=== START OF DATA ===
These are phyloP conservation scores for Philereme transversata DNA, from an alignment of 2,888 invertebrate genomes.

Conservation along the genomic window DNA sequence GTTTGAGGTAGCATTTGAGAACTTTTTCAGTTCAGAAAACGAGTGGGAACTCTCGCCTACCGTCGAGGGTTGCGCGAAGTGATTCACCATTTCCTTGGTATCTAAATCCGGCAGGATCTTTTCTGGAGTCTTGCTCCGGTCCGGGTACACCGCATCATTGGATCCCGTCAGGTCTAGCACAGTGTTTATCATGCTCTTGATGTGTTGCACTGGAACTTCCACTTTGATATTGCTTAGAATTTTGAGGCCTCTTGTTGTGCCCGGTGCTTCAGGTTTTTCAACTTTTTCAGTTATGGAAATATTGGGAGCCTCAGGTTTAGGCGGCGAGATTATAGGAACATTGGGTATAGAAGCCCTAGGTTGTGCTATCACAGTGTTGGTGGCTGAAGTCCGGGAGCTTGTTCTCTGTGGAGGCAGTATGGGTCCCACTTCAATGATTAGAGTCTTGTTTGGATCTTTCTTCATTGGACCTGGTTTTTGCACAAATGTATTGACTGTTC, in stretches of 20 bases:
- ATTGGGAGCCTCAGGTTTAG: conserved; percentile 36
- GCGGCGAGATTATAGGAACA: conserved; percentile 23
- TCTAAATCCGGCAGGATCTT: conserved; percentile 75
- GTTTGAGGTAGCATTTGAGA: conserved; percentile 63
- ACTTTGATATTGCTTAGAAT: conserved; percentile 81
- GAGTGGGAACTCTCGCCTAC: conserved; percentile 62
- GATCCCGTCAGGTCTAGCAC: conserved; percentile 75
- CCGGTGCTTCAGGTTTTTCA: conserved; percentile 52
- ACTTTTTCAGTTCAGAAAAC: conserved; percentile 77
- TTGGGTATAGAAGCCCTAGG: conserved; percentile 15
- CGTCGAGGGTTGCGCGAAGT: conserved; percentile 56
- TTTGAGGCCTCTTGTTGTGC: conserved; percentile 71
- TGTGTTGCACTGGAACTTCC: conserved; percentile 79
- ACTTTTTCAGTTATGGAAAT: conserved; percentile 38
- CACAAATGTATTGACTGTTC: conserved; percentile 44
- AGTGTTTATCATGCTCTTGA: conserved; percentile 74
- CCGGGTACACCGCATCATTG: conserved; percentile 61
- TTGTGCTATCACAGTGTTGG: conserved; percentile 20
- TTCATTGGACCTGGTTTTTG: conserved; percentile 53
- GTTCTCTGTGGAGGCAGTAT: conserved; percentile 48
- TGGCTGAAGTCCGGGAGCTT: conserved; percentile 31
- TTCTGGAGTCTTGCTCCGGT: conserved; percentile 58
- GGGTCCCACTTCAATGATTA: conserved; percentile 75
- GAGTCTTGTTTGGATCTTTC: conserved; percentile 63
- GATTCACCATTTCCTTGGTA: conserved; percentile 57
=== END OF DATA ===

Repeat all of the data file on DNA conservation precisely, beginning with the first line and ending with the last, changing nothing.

These are phyloP conservation scores for Philereme transversata DNA, from an alignment of 2,888 invertebrate genomes.

Conservation along the genomic window DNA sequence GTTTGAGGTAGCATTTGAGAACTTTTTCAGTTCAGAAAACGAGTGGGAACTCTCGCCTACCGTCGAGGGTTGCGCGAAGTGATTCACCATTTCCTTGGTATCTAAATCCGGCAGGATCTTTTCTGGAGTCTTGCTCCGGTCCGGGTACACCGCATCATTGGATCCCGTCAGGTCTAGCACAGTGTTTATCATGCTCTTGATGTGTTGCACTGGAACTTCCACTTTGATATTGCTTAGAATTTTGAGGCCTCTTGTTGTGCCCGGTGCTTCAGGTTTTTCAACTTTTTCAGTTATGGAAATATTGGGAGCCTCAGGTTTAGGCGGCGAGATTATAGGAACATTGGGTATAGAAGCCCTAGGTTGTGCTATCACAGTGTTGGTGGCTGAAGTCCGGGAGCTTGTTCTCTGTGGAGGCAGTATGGGTCCCACTTCAATGATTAGAGTCTTGTTTGGATCTTTCTTCATTGGACCTGGTTTTTGCACAAATGTATTGACTGTTC, in stretches of 20 bases:
- ATTGGGAGCCTCAGGTTTAG: conserved; percentile 36
- GCGGCGAGATTATAGGAACA: conserved; percentile 23
- TCTAAATCCGGCAGGATCTT: conserved; percentile 75
- GTTTGAGGTAGCATTTGAGA: conserved; percentile 63
- ACTTTGATATTGCTTAGAAT: conserved; percentile 81
- GAGTGGGAACTCTCGCCTAC: conserved; percentile 62
- GATCCCGTCAGGTCTAGCAC: conserved; percentile 75
- CCGGTGCTTCAGGTTTTTCA: conserved; percentile 52
- ACTTTTTCAGTTCAGAAAAC: conserved; percentile 77
- TTGGGTATAGAAGCCCTAGG: conserved; percentile 15
- CGTCGAGGGTTGCGCGAAGT: conserved; percentile 56
- TTTGAGGCCTCTTGTTGTGC: conserved; percentile 71
- TGTGTTGCACTGGAACTTCC: conserved; percentile 79
- ACTTTTTCAGTTATGGAAAT: conserved; percentile 38
- CACAAATGTATTGACTGTTC: conserved; percentile 44
- AGTGTTTATCATGCTCTTGA: conserved; percentile 74
- CCGGGTACACCGCATCATTG: conserved; percentile 61
- TTGTGCTATCACAGTGTTGG: conserved; percentile 20
- TTCATTGGACCTGGTTTTTG: conserved; percentile 53
- GTTCTCTGTGGAGGCAGTAT: conserved; percentile 48
- TGGCTGAAGTCCGGGAGCTT: conserved; percentile 31
- TTCTGGAGTCTTGCTCCGGT: conserved; percentile 58
- GGGTCCCACTTCAATGATTA: conserved; percentile 75
- GAGTCTTGTTTGGATCTTTC: conserved; percentile 63
- GATTCACCATTTCCTTGGTA: conserved; percentile 57